MacOS X, Linux (i386) and Windows. Freeware. Source code is available.
Do you know the excellent freeware raytracer Persistence of Vision (POV-Ray)? It takes text files that describe three-dimensional scenes and turns them into high-quality images.
The biggest disadvantage of high-quality 3D graphics is that it takes a lot of processing power. Rendering a POV-Ray image can take anywhere from five minutes to several hours.
VOP is intended to read the same files as POV-Ray. However, the focus is on speed instead of image quality. By using completely different techniques to create low-quality images quickly, VOP can give you a quick "vision" of what you will get when you use POV-Ray to render your scene. For example, VOP doesn't even attempt to render nice surface textures: all objects look like they are made of uniformly colored plastic.
For now, VOP only supports the most common of POV-Ray's object types.
Please note that VOP is not created, maintained or endorsed in any way by the POV-Ray Team. It does not share any source code with POV-Ray. The only thing the two programs have in common is that VOP tries to read POV-Ray's file format. Do not bother the POV-Ray Team with questions related to VOP.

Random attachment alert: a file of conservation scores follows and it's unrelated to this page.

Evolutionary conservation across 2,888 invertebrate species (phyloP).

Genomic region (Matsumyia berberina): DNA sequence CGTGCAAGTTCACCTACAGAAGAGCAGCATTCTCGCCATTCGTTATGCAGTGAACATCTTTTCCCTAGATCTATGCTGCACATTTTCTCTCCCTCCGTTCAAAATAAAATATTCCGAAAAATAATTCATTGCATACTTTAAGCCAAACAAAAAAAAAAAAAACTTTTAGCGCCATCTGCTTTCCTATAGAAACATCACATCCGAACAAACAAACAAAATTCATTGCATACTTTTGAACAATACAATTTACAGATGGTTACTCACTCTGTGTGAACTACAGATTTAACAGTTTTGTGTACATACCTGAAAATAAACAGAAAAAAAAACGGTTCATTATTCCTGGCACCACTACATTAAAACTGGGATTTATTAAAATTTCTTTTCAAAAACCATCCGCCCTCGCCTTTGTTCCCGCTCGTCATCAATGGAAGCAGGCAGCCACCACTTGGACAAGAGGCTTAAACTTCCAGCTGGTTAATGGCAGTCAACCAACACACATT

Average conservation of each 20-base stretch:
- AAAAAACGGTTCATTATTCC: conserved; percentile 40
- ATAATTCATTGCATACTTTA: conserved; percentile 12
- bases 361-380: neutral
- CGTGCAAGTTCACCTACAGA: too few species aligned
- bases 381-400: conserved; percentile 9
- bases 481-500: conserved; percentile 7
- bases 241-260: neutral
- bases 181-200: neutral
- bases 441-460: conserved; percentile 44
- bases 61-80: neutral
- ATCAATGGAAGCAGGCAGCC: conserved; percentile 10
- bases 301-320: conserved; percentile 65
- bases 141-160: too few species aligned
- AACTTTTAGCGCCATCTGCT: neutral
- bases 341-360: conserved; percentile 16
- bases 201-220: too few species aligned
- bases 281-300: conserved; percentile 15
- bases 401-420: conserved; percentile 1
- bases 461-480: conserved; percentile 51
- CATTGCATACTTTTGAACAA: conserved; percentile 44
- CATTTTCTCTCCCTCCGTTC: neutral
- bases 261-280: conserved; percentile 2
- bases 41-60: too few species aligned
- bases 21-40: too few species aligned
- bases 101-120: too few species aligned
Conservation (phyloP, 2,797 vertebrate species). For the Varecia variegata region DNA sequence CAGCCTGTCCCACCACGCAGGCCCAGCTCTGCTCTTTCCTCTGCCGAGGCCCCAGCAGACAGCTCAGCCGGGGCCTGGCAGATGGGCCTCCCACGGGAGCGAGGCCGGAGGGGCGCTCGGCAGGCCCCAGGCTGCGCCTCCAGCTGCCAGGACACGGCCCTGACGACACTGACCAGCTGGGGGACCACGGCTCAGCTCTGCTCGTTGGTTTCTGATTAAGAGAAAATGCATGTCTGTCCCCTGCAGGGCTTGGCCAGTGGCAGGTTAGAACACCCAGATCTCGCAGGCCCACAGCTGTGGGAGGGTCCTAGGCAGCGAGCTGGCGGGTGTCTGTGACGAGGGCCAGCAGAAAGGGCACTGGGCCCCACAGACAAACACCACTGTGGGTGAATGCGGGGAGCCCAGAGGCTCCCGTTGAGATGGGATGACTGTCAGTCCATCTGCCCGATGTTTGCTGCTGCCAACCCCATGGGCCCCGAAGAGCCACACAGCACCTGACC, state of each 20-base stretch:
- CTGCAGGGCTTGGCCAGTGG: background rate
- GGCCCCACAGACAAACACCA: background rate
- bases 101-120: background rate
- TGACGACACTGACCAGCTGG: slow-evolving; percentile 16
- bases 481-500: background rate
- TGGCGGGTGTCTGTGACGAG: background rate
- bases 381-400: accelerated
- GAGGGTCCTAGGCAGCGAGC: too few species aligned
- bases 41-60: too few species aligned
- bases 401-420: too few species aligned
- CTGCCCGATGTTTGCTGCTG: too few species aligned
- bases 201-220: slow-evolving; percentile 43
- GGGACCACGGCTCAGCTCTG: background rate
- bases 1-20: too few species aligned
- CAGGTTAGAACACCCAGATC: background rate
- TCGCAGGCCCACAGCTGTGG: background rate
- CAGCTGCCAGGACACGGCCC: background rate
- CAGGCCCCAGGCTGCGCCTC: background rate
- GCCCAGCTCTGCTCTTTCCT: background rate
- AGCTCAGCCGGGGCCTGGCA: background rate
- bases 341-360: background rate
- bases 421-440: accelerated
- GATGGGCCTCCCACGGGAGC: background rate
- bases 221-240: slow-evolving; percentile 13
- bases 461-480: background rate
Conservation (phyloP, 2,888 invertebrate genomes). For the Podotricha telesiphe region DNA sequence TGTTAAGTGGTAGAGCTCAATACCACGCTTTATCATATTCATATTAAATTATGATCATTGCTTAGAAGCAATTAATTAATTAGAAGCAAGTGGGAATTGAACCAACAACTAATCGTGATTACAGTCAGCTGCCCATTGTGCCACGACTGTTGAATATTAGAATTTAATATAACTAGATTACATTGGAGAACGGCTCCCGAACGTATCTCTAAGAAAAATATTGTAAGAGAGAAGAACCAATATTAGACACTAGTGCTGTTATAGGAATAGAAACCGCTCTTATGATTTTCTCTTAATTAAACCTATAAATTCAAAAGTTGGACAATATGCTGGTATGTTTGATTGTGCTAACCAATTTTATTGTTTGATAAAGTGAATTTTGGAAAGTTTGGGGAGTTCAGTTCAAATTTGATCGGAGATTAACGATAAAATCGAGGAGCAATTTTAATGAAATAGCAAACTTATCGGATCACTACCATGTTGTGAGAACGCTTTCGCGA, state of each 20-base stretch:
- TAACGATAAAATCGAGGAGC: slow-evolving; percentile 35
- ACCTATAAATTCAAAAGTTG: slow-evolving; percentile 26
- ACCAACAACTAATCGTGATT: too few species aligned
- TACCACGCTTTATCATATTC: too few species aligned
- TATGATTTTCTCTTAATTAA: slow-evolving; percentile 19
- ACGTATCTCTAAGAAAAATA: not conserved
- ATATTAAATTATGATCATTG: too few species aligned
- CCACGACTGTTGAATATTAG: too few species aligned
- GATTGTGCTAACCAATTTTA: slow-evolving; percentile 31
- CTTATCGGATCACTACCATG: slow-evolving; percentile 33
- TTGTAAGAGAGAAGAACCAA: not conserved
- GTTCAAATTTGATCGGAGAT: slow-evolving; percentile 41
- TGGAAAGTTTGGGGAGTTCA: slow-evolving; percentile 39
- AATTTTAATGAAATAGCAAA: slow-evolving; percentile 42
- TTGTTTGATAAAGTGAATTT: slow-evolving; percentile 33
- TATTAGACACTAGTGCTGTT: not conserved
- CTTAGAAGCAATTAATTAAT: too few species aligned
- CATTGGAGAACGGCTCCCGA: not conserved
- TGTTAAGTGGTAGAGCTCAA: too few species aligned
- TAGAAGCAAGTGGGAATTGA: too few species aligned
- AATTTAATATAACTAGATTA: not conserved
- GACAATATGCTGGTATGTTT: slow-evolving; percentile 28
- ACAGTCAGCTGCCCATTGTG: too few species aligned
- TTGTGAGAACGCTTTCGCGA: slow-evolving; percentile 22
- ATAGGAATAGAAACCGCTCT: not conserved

The following image has been rendered by VOP:
It took 9 seconds on my PentiumII/300 to display this image - after that, the camera can move around at 28 frames per second (!).
The same scene file produces a much nicer image when run through POV-Ray, but it takes much longer:
This image took 72 seconds to render in POV-Ray. If I want to render an animation with the camera moving about, it would still take 72 seconds for every frame.